Fraudulent Hardship Withdrawals Draw Grand Jury Ire

A federal court has denied a defendant’s motion to dismiss a lawsuit in which he is accused of committing wire fraud while taking allegedly fraudulent hardship withdrawals from a 401(k) plan.  

The U.S. District Court for the Southern District of Ohio has ruled against a dismissal motion filed by the defendant in a lawsuit stemming from federal grand jury charges related to allegations of fraudulent hardship withdrawals taken from a tax-advantaged retirement plan.

As alleged in the indictment, the defendant in the case was employed by Academy Health Services Inc., a home health care provider. The company offers its employees access to a 401(k)-style retirement savings plan, in which the defendant participated, according to case documents. As is par for the course, the plan is supported by a third-party administrator, Latitude Retirement Services, and by a custodian, Mid Atlantic Trust Co.

Case documents show that, in 2019, the defendant submitted to Latitude two hardship withdrawal applications to obtain disbursements from his 401(k) account. The first was made in June 2019 and the second in October of the same year. According to the order rejecting the defendant’s dismissal motion, the applications stated the funds would be used to purchase his primary residence and pay medical expenses. Both of these would be permissible reasons for a hardship withdrawal under the plan and the applicable tax laws and benefit plan regulations.

As recounted in the order, both applications were processed and resulted in Mid Atlantic disbursing funds to the defendant’s bank account. Based on the grand jury’s findings and recommendation, the government alleges the defendant used the funds for impermissible purposes, such as personal expenses, and therefore falsely represented the purpose of the withdrawals on the applications. Further, the government alleges the defendant forged a plan trustee’s signature on the applications.

Based on these actions, the defendant faces charges of wire fraud, making false statements and concealing facts in a legal proceeding. As noted by the court’s order, a conviction of wire fraud requires that the government show the defendant devised or willfully participated in a scheme to defraud, that he used an interstate wire communication to further the scheme and that he intended to deprive someone of money or property. The dismissal motion filed by the defendant argues he cannot, as a matter of law, be convicted of wire fraud, because did not deprive a victim of money or property.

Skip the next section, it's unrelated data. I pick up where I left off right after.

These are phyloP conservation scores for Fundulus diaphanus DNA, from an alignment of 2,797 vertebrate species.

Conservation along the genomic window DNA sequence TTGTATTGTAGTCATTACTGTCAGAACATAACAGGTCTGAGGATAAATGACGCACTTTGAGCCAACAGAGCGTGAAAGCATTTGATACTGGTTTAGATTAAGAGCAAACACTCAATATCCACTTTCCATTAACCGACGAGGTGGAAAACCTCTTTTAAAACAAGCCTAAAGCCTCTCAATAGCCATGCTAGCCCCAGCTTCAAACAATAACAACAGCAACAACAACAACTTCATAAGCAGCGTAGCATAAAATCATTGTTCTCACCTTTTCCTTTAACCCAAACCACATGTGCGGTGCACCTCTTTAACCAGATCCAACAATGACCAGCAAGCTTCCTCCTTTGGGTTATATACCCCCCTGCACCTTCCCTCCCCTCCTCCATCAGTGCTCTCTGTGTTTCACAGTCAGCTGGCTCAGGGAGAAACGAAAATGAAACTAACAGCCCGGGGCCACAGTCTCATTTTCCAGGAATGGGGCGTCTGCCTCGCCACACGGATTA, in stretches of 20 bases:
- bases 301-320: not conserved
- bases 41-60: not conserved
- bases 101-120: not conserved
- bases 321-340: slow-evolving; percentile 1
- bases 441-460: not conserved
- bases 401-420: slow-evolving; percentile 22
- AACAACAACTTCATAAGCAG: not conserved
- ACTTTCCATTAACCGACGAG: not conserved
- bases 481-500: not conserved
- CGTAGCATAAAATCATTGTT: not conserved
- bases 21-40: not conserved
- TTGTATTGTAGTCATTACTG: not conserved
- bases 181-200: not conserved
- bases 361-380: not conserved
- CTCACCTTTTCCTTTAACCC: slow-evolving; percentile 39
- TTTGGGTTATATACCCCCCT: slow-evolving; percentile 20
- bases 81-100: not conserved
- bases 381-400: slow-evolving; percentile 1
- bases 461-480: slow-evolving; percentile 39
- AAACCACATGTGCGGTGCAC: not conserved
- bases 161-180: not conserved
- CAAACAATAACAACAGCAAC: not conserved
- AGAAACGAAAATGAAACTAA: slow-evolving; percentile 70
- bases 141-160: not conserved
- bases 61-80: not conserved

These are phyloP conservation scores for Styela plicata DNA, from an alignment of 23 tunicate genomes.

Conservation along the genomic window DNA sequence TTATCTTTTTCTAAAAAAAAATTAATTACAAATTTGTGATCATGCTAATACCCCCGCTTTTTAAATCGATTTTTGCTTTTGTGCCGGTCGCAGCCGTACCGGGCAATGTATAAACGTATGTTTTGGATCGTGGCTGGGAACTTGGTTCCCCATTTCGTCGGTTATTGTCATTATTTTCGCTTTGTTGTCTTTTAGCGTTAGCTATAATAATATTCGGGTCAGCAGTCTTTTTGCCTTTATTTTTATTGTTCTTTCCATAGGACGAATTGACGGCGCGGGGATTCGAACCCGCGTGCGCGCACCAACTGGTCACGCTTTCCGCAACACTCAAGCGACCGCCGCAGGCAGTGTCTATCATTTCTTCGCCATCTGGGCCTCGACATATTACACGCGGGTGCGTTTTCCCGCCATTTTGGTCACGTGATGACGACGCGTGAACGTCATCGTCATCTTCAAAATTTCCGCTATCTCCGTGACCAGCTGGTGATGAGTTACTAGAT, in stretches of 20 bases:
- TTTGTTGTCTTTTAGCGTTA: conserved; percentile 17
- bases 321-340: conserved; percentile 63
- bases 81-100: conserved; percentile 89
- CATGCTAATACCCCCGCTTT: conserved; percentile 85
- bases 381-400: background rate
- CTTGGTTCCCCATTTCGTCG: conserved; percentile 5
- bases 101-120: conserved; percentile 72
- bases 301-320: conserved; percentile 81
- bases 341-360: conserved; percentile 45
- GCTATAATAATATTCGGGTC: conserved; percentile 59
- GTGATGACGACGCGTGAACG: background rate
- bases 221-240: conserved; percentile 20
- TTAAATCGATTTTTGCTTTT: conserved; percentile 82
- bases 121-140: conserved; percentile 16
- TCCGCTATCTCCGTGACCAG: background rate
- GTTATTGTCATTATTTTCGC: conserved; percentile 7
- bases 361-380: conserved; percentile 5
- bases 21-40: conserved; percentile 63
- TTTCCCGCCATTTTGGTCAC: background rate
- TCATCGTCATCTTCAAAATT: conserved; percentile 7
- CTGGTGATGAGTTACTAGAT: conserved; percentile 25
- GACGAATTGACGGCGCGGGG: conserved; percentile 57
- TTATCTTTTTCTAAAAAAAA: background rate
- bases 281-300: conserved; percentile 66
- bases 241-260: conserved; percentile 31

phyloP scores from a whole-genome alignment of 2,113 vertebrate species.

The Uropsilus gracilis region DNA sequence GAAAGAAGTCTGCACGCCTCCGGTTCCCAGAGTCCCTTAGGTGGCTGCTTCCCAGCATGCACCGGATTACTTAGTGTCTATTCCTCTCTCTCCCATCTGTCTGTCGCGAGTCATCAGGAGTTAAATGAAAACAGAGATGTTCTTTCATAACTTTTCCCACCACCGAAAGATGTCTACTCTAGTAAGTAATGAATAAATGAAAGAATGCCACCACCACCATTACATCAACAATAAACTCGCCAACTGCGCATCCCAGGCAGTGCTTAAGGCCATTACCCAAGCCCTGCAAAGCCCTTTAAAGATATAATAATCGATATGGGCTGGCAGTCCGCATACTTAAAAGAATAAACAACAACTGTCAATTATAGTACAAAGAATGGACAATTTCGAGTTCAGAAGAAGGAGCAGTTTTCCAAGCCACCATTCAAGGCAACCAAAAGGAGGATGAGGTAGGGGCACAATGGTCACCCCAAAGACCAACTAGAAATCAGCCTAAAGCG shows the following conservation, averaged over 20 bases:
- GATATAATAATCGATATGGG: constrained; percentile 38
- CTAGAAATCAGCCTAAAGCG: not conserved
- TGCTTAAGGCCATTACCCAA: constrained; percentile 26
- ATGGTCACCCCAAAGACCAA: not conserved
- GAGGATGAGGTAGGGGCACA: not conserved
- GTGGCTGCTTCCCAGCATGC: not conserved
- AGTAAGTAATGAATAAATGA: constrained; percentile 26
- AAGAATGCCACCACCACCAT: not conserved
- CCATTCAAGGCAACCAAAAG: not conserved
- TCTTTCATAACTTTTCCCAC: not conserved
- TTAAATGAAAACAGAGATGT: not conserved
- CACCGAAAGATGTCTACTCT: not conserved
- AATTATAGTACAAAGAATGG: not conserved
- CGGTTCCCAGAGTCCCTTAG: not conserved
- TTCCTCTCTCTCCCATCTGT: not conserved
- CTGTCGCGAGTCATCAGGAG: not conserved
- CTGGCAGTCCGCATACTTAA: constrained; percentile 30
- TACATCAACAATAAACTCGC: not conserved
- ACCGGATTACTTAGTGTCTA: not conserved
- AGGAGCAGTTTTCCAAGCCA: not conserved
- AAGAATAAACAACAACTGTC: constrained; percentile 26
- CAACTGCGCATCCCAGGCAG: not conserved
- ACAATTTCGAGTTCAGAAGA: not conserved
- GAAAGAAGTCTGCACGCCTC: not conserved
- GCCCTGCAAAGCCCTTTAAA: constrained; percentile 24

In explaining its rationale, the court points out that Section 4.4(a) of the plan document provides that “the administrator shall establish and maintain an account in the name of each participant.” Section 4.2(c) further provides that the defendant’s “elective deferral account shall be fully vested at all times and shall not be subject to forfeiture for any reason.” Given these sections in the plan document, the defendant says he was the owner of the funds he obtained as a result of the hardship withdrawal applications and thus he did not deprive another of their property interest. In response, the government notes Section 4.2(d) of the plan document prohibits distributions from a participant’s elective deferral account “except as authorized by other provisions of this plan.”

The government also contends that, despite the defendant’s account being fully vested, the funds the defendant withdrew are plan assets, rather than assets owned by the defendant.

The order states that the Ohio District Court is aware of only one other federal court that has addressed this issue. In United States v. Barringer, the defendant was convicted by a jury of wire fraud, among other charges, for transmitting a fraudulent hardship withdrawal form to her company’s 401(k) plan provider to obtain a distribution from her account. However, the court in that case reversed course and granted the defendant’s motion for judgment of acquittal on the wire fraud conviction, finding the government in fact failed to prove that the defendant’s deceit deprived another person or entity of a property interest.

Ultimately, the plan provider’s contractual interest did not qualify as a property interest, and although it was deemed “possible” that the trustee may have held such a property interest, the court concluded the government’s witness did not adequately claim that the plan provider was the victim of a fraud nor suffered any loss due to the defendant’s misrepresentations contained in the hardship withdrawal forms.

Reflecting on this precedent, the new order states that, while the facts in Barringer are directly comparable to the facts of this case, the difference in procedural posture is significant, as the court in Barringer ruled after the evidence was submitted at trial.

“Here, the government intends to present evidence at trial regarding the plan document and the relationship between the trustee, plan administrator, asset custodian, plan and assets, as well as evidence of the misrepresentations made,” the new order states. “The government contends this evidence will demonstrate that the funds the defendant obtained were plan assets in which the trustees had a property interest.”

As sch, the order concludes, whether the government’s evidence will support the wire fraud charges is a question of fact for the jury. Accordingly, the defendant’s motion to dismiss as to the wire fraud charges is denied. Similar conclusions are reached by the court regarding the other charges, and thus the case can proceed to trial.

The full text of the order is available here.